I've already set up ADSL and used it already for a system update, so I'm sure the set up is ok but pacman suddenly stopped working and when I checked ping wasn't working too. How can I find out what went wrong and how can I fix it?
IP Network Troubleshooting
There are a few standard things you can look for when you are experiencing network connectivity issues. These are listed here from a top-down, or least fundamental to most fundamental issues.
All the example
Is access down to one site and not others?
If you've just noticed a website or service is down, try others before concluding that you are the one experiencing problems, and not the website you are trying to visit.
Is DNS not working?
DNS resolves domain names to ip addresses. If it isn't working, you may be able to access services by ip address but not domain names. To test for this, use
126.96.36.199 is the IP address of a Google server on the internet that should always be up; it can be replaced by any IP address known to be on the target network. This command sends two ICMP echo packet to a specific IP address; it doesn't rely on DNS to work. If the command works, replace the IP address with a domain name known to be working on the target network, like
Is there a route to the network?
To reach a network, your system has to know how to route to it. To see the routes your system knows about, we need a couple of commands.
This command lists any routing rules that are setup on your system. If you see only three entries (lines) and they end in 'local', 'main', and 'default', then you have only the standard rules setup. If there are any other entries, note them; in particular, the last word of the line – they are names of routing tables.
This command shows routes setup on the main table. There should usually be an entry that directs traffic to the target network. For internet connections, it is a route that looks like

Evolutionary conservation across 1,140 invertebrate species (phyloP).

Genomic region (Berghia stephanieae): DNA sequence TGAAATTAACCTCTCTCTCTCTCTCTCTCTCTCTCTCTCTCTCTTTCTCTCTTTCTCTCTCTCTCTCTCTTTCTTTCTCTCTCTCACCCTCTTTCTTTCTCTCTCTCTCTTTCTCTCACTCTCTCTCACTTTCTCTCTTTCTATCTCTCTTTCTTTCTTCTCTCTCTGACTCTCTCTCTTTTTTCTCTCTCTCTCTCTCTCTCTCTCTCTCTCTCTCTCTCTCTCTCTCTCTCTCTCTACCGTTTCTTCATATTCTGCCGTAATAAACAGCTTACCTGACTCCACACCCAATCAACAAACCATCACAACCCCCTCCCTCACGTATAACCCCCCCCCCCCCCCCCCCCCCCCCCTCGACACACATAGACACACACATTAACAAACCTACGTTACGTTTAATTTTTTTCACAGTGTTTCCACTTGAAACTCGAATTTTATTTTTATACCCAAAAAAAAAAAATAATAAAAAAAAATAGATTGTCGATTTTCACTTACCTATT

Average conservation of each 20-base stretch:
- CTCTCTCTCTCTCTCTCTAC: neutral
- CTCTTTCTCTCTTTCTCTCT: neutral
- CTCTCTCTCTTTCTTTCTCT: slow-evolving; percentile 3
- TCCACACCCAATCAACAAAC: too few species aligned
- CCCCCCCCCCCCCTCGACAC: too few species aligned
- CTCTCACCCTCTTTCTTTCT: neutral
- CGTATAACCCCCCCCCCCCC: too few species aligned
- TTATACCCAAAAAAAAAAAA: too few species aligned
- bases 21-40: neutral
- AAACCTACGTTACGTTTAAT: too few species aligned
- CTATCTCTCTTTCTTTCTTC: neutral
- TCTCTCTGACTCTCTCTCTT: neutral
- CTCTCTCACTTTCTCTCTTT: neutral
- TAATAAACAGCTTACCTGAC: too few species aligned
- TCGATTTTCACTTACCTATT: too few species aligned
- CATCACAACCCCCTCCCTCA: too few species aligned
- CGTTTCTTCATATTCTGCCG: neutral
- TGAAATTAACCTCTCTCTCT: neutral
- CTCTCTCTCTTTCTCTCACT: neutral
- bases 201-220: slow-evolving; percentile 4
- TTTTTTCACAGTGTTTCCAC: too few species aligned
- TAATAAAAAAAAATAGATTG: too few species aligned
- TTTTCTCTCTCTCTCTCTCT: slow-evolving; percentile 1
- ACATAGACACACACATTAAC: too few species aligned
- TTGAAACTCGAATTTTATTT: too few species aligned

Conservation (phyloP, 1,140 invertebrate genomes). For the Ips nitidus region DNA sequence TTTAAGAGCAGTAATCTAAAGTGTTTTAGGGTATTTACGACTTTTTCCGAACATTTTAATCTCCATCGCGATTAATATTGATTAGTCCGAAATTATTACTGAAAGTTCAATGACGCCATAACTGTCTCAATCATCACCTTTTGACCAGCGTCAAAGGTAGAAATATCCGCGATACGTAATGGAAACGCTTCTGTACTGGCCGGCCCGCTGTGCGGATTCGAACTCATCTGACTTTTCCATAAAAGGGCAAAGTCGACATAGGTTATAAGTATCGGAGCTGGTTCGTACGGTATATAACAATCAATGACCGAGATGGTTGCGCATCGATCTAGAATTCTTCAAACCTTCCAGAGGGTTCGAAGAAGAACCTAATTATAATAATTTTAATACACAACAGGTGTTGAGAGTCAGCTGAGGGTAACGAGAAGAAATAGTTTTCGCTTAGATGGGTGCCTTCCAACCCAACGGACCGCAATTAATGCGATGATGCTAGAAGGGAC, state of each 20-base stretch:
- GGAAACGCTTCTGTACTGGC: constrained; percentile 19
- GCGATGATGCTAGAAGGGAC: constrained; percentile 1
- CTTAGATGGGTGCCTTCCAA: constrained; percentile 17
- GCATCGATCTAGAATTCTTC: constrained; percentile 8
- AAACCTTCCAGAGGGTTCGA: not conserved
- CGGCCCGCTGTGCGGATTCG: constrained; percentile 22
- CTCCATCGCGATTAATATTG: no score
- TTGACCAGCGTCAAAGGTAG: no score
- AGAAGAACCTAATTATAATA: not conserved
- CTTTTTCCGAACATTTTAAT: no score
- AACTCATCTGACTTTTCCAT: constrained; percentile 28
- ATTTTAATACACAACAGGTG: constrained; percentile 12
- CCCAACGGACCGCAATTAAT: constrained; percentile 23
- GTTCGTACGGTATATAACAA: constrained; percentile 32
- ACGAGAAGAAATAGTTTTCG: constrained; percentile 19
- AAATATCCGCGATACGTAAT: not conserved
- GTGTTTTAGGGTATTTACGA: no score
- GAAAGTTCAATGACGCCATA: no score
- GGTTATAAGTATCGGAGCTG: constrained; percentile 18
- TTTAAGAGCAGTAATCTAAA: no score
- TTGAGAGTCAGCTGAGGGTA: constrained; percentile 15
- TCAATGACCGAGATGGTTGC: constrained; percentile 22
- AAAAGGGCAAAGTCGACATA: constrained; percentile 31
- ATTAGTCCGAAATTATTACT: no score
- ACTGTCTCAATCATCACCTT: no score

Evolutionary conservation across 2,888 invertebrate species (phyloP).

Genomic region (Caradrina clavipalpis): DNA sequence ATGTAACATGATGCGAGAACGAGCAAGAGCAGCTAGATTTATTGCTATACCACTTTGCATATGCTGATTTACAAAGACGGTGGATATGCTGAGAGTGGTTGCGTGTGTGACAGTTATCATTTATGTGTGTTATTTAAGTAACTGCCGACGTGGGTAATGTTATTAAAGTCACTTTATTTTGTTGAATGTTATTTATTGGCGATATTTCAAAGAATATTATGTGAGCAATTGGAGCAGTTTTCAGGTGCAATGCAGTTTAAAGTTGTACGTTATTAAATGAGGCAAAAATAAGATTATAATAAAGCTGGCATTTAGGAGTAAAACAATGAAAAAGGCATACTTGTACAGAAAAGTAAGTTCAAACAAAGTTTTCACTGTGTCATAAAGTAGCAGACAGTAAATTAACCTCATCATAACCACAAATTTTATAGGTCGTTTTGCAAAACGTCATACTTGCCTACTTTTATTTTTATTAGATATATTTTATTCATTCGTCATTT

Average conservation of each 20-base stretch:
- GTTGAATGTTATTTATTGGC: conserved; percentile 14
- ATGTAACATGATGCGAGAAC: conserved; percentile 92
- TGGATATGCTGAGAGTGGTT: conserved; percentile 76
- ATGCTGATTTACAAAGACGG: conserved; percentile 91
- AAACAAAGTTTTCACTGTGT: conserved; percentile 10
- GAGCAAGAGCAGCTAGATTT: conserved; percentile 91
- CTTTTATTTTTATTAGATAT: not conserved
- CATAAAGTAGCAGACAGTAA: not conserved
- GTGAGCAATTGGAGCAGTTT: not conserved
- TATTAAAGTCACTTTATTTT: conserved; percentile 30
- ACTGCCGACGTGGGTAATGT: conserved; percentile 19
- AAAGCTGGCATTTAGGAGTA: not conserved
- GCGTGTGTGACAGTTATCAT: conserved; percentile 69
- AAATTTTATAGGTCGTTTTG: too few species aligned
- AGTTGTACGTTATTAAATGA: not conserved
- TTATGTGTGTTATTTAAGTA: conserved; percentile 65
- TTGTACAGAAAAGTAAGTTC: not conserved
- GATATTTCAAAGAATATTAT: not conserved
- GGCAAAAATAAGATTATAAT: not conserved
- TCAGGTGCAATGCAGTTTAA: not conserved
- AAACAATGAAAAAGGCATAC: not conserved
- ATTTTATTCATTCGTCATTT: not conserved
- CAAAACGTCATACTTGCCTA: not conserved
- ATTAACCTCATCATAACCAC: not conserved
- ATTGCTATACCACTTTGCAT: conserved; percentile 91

Previously I said that there should usually be an entry there. If you had other tables setup and a rule pointing to them to look at the entries in other tables by using the following, replacing
If you do not have a route to the target network, you need to add one (or modify your network setup so it automatically adds the correct one for you). If you don't know how, ask a more specific question here, armed with this knowledge.
Is the network interface up?
To be able to use a network interface it has to be up and it should have an address. You can find if it is up by using:
This lists the network interfaces on your system. You should see at least two, one called "lo" and another entry for each network interface on your system. If you have a wired and a wireless interface, you might see 'lo', 'eth0', and 'wlan0' or 'lo', 'eth0', and 'eth1' whatever they are – that first bit after the entry index is the name of the network interface. For each of the interface entries, you should also see either 'state UP', 'state DOWN', or 'state UNKNOWN'. If the network interface that is connected to the target network is not present, it can be that the hardware driver isn't loaded or working (for actual network cards) or for PPP connections, that there is no connection established. If it says the link is down or unknown, the interface needs to be brought up. This is usually done by your system's networking setup – if it's not up, you can ask a more specific question here with this in mind. It can be done manually by the following command, replacing
Does the network interface have an address?
In addition to having the interface up, it needs to have an IP address. You can find the addresses of your interfaces by running the following command.
You'll see an entry for each of your interfaces with all the addresses it has. Most entries will have a link address, the important part is the IP address. There should be a line labeled 'inet' with an address for the network interface connected to the target network. It should be added automatically by your networking setup; if it wasn't, a dhcp client may not be running, or the ppp daemon may not have added it – you should ask a more specific question here with this in mind. One can be added manually (but depending on the network may not work) by the following command, replacing